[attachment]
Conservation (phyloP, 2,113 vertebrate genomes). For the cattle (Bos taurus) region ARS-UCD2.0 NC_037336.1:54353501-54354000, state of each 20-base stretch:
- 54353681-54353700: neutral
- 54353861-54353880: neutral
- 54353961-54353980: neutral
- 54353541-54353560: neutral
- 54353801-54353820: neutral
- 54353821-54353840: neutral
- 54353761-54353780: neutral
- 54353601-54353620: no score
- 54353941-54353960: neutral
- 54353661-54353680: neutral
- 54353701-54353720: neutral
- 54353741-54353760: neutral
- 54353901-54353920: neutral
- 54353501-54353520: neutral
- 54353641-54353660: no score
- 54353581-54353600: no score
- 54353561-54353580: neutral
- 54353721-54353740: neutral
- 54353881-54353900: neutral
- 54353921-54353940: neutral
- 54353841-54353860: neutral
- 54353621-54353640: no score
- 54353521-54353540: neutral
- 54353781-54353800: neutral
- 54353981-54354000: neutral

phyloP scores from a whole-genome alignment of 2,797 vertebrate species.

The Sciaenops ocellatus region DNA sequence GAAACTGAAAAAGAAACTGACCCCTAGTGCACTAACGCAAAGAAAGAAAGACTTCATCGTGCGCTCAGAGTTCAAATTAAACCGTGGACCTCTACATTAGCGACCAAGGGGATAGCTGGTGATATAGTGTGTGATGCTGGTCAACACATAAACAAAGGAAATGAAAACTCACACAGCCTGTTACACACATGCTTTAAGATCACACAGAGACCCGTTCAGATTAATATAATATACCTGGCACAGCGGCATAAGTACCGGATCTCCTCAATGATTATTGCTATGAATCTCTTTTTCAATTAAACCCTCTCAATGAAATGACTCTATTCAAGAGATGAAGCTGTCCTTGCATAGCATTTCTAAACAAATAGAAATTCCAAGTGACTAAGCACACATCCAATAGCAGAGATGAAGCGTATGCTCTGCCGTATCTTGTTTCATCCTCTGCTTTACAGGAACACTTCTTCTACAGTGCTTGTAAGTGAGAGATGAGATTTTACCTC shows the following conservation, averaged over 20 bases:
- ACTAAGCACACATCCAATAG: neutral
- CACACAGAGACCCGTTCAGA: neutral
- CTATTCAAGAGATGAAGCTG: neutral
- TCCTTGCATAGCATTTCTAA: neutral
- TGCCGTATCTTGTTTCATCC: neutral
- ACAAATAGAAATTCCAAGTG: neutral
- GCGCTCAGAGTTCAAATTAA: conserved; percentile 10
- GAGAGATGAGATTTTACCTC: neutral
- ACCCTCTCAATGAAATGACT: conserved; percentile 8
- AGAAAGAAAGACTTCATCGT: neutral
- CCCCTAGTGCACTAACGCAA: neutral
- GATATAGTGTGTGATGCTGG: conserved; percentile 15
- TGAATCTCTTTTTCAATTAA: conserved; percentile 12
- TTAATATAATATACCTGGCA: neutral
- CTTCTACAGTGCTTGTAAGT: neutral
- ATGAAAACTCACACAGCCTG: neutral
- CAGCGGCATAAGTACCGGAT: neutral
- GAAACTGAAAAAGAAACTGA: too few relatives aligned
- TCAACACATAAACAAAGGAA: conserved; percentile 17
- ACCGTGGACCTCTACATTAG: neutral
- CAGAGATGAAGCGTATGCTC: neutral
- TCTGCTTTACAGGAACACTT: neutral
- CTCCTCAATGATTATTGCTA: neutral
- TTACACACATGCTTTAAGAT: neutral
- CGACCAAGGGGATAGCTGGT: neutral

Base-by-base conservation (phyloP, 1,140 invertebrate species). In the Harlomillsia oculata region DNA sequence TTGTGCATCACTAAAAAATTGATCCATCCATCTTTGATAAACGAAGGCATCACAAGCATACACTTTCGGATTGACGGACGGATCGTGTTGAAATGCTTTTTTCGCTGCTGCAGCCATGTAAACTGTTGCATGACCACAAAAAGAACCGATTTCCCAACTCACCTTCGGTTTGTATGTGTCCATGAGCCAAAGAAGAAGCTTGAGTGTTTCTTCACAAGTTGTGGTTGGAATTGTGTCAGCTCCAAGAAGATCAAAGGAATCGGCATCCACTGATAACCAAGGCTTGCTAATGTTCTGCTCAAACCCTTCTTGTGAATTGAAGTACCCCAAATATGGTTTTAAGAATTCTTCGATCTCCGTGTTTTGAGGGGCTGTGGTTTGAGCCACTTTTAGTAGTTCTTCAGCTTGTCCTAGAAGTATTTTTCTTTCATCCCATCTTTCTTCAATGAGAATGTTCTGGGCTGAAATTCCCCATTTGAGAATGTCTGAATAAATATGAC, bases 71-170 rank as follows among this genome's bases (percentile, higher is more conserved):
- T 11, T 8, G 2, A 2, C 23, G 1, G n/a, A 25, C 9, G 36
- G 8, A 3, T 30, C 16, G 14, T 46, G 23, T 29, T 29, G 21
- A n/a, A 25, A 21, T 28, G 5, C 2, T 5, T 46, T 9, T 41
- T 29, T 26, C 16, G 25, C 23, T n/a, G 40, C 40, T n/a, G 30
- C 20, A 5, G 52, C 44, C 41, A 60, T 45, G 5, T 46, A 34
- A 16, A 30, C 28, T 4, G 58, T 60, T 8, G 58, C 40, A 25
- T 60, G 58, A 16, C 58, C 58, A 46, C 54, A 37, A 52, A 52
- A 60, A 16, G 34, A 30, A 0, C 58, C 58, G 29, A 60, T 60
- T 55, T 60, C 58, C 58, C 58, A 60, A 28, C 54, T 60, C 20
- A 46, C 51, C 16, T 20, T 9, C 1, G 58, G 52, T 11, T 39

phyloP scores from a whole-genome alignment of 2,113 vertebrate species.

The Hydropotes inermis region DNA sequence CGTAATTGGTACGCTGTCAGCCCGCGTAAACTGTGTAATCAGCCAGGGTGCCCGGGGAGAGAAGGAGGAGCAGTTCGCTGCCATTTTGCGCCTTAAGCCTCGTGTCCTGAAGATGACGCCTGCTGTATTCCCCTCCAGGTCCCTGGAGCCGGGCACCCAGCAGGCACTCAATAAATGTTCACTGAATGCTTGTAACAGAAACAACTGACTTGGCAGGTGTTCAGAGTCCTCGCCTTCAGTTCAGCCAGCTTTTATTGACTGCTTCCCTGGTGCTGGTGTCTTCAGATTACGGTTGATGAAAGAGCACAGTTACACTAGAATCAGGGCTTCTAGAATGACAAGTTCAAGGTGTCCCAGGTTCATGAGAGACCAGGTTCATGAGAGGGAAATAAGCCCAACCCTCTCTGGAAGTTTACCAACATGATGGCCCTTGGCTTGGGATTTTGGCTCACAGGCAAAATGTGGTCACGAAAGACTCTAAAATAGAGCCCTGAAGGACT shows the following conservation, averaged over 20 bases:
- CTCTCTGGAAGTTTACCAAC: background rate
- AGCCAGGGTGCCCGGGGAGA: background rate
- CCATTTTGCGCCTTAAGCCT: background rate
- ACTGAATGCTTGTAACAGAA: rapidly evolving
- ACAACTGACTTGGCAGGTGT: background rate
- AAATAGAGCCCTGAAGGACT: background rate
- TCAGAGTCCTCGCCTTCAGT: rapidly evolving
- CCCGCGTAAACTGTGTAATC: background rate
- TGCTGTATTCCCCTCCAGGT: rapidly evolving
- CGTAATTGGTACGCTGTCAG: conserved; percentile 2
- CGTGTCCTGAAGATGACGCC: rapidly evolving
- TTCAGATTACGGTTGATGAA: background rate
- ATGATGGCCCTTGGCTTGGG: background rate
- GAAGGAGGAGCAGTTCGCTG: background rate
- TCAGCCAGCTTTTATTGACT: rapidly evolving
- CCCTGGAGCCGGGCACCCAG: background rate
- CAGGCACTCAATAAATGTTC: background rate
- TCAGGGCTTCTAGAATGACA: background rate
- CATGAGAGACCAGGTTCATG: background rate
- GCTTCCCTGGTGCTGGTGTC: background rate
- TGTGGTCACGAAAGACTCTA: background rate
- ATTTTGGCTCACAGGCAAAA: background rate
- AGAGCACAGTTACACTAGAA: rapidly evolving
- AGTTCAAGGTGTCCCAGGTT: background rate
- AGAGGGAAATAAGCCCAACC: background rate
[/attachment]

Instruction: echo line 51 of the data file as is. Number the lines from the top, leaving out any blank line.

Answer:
- CTCCTCAATGATTATTGCTA: neutral